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Package orb defines a set of types for working with 2d geo and planar/projected geometric data in Golang. There are a set of sub-packages that use these types to do interesting things. They each provider their own README with extra info.

Interesting features

  • Simple types - allow for natural operations using the make, append, len, [s:e] builtins.
  • GeoJSON - support as part of the geojson sub-package.
  • Mapbox Vector Tile - encoding and decoding as part of the encoding/mvt sub-package.
  • Direct to type from DB query results - by scanning WKB data directly into types.
  • Rich set of sub-packages - including clipping, simplifing, quadtree and more.

Type definitions

type Point [2]float64
type MultiPoint []Point

type LineString []Point
type MultiLineString []LineString

type Ring LineString
type Polygon []Ring
type MultiPolygon []Polygon

type Collection []Geometry

type Bound struct { Min, Max Point }

Defining the types as slices allows them to be accessed in an idiomatic way using Go's built-in functions such at make, append, len and with slice notation like [s:e]. For example:

ls := make(orb.LineString, 0, 100)
ls = append(ls, orb.Point{1, 1})
point := ls[0]

Shared Geometry interface

All of the base types implement the orb.Geometry interface defined as:

type Geometry interface {
	GeoJSONType() string
	Dimensions() int // e.g. 0d, 1d, 2d
	Bound() Bound

This interface is accepted by functions in the sub-packages which then act on the base types correctly. For example:

l := clip.Geometry(bound, geom)

will use the appropriate clipping algorithm depending on if the input is 1d or 2d, e.g. a orb.LineString or a orb.Polygon.

Only a few methods are defined directly on these type, for example Clone, Equal, GeoJSONType. Other operation that depend on geo vs. planar contexts are defined in the respective sub-package. For example:

  • Computing the geo distance between two point:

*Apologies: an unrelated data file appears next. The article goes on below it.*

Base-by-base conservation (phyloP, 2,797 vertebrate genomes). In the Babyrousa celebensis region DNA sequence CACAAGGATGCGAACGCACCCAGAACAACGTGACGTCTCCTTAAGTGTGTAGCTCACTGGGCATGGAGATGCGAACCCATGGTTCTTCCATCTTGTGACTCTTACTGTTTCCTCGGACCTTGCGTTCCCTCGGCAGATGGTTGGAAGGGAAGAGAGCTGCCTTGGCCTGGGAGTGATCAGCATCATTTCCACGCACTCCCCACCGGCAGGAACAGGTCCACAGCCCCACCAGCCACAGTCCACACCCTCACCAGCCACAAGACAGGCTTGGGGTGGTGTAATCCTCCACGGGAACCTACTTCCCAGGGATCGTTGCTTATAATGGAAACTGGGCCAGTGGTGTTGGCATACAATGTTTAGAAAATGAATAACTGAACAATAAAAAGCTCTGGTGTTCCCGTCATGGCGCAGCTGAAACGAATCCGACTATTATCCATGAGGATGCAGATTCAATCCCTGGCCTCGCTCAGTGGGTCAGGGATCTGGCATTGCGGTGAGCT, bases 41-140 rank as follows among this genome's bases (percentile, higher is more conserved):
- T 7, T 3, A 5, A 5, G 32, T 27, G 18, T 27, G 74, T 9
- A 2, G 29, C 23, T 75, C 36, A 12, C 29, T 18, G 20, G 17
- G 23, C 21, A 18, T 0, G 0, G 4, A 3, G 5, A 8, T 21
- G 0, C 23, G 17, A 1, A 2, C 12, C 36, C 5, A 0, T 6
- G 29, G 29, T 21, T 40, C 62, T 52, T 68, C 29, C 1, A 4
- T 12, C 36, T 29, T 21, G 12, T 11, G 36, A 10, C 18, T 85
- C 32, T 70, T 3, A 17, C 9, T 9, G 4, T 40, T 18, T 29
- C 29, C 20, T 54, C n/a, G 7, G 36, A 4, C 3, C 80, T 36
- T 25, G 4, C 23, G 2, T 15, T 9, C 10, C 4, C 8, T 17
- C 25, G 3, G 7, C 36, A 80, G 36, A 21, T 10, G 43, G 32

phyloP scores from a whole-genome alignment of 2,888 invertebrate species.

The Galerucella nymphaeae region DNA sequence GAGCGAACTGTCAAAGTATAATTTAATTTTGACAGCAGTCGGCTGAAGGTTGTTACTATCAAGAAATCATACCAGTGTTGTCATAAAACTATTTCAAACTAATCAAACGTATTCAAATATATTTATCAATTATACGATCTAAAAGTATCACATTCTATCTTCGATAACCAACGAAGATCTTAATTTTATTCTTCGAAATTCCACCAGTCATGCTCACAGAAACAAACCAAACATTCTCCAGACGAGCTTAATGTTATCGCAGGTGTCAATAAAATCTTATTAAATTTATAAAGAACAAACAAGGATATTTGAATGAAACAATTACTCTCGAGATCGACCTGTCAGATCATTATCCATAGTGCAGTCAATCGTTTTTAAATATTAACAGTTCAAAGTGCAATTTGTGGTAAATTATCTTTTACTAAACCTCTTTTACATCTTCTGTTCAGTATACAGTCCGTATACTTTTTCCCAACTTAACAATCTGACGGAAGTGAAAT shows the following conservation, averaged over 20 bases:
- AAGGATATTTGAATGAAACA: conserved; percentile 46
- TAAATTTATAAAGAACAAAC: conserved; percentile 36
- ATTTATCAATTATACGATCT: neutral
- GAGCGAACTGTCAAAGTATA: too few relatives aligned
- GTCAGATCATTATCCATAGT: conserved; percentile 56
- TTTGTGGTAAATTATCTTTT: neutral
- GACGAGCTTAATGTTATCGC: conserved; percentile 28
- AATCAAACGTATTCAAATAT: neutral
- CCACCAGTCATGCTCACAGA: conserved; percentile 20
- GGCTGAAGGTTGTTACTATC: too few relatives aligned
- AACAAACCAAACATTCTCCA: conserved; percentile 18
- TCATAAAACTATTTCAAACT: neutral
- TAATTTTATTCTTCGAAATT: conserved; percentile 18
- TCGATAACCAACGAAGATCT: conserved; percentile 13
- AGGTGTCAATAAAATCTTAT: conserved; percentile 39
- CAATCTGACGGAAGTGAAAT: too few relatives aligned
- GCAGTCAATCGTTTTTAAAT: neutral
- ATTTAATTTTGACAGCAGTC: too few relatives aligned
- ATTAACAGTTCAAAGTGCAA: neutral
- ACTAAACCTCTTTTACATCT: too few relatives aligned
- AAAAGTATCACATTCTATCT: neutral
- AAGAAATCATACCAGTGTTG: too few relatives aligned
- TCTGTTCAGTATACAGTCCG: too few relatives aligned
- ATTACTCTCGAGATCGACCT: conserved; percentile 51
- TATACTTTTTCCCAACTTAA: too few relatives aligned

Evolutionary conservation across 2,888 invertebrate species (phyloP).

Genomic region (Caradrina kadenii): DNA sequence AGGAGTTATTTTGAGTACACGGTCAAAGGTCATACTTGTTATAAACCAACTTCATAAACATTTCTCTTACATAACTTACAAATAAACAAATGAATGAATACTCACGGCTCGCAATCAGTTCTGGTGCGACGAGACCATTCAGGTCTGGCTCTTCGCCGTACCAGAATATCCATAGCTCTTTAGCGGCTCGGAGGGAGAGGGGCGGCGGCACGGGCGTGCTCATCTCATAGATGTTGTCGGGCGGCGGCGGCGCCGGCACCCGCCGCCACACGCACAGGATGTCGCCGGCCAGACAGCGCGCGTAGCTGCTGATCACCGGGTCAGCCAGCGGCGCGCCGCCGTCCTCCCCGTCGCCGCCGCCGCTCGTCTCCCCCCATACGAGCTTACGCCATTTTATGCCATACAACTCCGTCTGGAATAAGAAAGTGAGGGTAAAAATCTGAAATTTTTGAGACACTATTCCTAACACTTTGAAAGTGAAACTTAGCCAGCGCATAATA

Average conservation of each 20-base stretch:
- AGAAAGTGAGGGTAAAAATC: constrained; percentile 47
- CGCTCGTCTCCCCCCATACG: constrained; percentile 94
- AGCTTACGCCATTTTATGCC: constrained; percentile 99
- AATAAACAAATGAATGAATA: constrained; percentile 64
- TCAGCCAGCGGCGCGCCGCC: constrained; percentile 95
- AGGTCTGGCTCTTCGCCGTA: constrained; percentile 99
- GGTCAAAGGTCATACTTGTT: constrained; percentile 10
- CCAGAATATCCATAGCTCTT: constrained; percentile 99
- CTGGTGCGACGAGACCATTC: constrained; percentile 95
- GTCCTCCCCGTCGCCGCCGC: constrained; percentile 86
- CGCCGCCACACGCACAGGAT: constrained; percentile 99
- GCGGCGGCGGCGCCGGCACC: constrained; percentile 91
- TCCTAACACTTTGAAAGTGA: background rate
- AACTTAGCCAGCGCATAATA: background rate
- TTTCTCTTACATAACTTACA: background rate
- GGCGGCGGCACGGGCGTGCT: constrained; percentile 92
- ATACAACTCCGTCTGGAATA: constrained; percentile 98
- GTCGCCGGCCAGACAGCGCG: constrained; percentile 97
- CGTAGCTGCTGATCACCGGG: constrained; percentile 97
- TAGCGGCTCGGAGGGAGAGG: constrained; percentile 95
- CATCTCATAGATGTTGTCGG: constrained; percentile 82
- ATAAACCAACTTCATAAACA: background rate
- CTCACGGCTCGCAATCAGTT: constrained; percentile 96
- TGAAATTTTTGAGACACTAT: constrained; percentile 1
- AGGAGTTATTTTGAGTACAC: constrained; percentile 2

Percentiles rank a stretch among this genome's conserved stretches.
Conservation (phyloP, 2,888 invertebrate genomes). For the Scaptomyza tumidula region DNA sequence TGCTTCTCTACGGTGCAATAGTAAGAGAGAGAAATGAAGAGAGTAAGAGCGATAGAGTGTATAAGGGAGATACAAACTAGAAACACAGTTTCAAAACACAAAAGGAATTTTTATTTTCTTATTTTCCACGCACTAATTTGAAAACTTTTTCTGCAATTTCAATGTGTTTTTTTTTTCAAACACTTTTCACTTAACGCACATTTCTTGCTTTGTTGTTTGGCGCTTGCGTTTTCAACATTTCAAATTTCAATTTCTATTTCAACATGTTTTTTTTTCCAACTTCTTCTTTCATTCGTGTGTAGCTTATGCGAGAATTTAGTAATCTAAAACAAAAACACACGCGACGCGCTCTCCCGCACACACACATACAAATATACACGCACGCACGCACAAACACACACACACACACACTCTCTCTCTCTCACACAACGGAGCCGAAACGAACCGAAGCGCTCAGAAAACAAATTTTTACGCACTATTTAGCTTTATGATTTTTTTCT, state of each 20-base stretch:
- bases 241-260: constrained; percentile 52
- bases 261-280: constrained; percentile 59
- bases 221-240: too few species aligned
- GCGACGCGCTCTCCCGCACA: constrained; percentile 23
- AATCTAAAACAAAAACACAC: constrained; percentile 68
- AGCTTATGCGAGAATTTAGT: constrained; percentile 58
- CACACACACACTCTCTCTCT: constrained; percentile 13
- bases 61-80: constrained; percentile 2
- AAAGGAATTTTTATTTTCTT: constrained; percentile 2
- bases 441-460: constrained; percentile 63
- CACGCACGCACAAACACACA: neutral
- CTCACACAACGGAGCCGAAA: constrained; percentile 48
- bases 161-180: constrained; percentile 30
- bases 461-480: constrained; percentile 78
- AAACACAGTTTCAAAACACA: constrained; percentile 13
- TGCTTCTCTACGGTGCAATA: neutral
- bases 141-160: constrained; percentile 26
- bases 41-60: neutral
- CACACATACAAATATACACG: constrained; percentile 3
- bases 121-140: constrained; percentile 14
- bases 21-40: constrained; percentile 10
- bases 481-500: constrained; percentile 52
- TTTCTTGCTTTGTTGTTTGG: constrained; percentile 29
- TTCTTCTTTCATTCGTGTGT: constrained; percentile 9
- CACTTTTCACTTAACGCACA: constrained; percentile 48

p1 := orb.Point{-72.796408, -45.407131}
      p2 := orb.Point{-72.688541, -45.384987}
      geo.Distance(p1, p2)
  • Compute the planar area and centroid of a polygon:

      poly := orb.Polygon{...}
      centroid, area := planar.CentroidArea(poly)


The geojson sub-package implements Marshalling and Unmarshalling of GeoJSON data. Features are defined as:

type Feature struct {
	ID         interface{}  `json:"id,omitempty"`
	Type       string       `json:"type"`
	Geometry   orb.Geometry `json:"geometry"`
	Properties Properties   `json:"properties"`

Defining the geometry as an orb.Geometry interface along with sub-package functions accepting geometries allows them to work together to create easy to follow code. For example, clipping all the geometries in a collection:

fc, err := geojson.UnmarshalFeatureCollection(data)
for _, f := range fc {
	f.Geometry = clip.Geometry(bound, f.Geometry)

Mapbox Vector Tiles

The encoding/mvt sub-package implements Marshalling and Unmarshalling MVT data. This package uses sets of geojson.FeatureCollection to define the layers, keyed by the layer name. For example:

collections := map[string]*geojson.FeatureCollection{}

// Convert to a layers object and project to tile coordinates.
layers := mvt.NewLayers(collections)
layers.ProjectToTile(maptile.New(x, y, z))

// In order to be used as source for MapboxGL geometries need to be clipped
// to max allowed extent. (uncomment next line)
// layers.Clip(mvt.MapboxGLDefaultExtentBound)

// Simplify the geometry now that it's in tile coordinate space.

// Depending on use-case remove empty geometry, those too small to be
// represented in this tile space.
// In this case lines shorter than 1, and areas smaller than 2.
layers.RemoveEmpty(1.0, 2.0)

// encoding using the Mapbox Vector Tile protobuf encoding.
data, err := layers.Marshal() // this data is NOT gzipped.

// Sometimes MVT data is stored and transfered gzip compressed. In that case:
data, err := layers.MarshalGzipped()

Decoding WKB from a database query

Geometries are usually returned from databases in WKB format. The encoding/wkb sub-package offers helpers to "scan" the data into the base types directly. For example:

row := db.QueryRow("SELECT ST_AsBinary(point_column) FROM postgis_table")

var p orb.Point
err := row.Scan(wkb.Scanner(&p))

db.Exec("INSERT INTO table (point_column) VALUES (ST_GeomFromWKB(?))", wkb.Value(p))

Scanning directly from MySQL columns is supported. By default MySQL returns geometry data as WKB but prefixed with a 4 byte SRID. To support this, if the data is not valid WKB, the code will strip the first 4 bytes, the SRID, and try again. This works for most use cases.

List of sub-package utilities

  • clip - clipping geometry to a bounding box
  • encoding/mvt - encoded and decoding from Mapbox Vector Tiles
  • encoding/wkb - well-known binary as well as helpers to decode from the database queries
  • encoding/wkt - well-known text encoding
  • geojson - working with geojson and the types in this package
  • maptile - working with mercator map tiles
  • project - project geometries between geo and planar contexts
  • quadtree - quadtree implementation using the types in this package
  • resample - resample points in a line string geometry
  • simplify - linear geometry simplifications like Douglas-Peucker

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